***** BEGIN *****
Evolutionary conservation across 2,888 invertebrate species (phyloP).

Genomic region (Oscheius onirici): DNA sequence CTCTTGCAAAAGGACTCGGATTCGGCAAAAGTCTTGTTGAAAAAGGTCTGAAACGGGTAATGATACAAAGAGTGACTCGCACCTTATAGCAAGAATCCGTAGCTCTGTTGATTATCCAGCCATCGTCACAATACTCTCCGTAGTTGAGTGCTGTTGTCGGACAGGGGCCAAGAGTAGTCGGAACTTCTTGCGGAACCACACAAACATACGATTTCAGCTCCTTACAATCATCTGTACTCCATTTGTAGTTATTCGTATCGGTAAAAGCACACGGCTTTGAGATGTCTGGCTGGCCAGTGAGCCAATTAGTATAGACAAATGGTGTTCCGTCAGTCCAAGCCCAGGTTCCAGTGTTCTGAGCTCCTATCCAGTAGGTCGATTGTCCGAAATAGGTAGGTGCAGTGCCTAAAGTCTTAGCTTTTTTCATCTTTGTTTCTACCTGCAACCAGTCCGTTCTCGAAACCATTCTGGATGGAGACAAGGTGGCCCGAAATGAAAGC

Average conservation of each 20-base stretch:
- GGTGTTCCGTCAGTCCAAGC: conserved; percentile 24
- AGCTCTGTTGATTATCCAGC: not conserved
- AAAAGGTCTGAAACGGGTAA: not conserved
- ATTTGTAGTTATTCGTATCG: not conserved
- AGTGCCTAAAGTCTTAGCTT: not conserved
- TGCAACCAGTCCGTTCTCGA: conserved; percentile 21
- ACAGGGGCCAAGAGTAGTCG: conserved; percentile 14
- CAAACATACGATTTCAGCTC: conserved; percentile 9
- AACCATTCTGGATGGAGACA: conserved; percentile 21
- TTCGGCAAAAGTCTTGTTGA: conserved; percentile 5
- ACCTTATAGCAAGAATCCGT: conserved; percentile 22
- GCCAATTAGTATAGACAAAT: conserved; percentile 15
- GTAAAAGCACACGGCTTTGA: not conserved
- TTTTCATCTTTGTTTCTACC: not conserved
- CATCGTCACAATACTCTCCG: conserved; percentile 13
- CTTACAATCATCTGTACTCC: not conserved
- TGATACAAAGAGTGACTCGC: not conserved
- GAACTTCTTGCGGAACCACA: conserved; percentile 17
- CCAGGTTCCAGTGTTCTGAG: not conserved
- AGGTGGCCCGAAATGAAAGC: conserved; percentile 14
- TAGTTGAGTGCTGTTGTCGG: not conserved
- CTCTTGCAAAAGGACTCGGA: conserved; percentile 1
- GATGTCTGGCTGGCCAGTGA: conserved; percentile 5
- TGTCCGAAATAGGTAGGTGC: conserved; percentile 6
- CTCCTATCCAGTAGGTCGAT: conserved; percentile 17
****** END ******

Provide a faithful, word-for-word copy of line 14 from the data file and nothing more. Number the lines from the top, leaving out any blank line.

- ACCTTATAGCAAGAATCCGT: conserved; percentile 22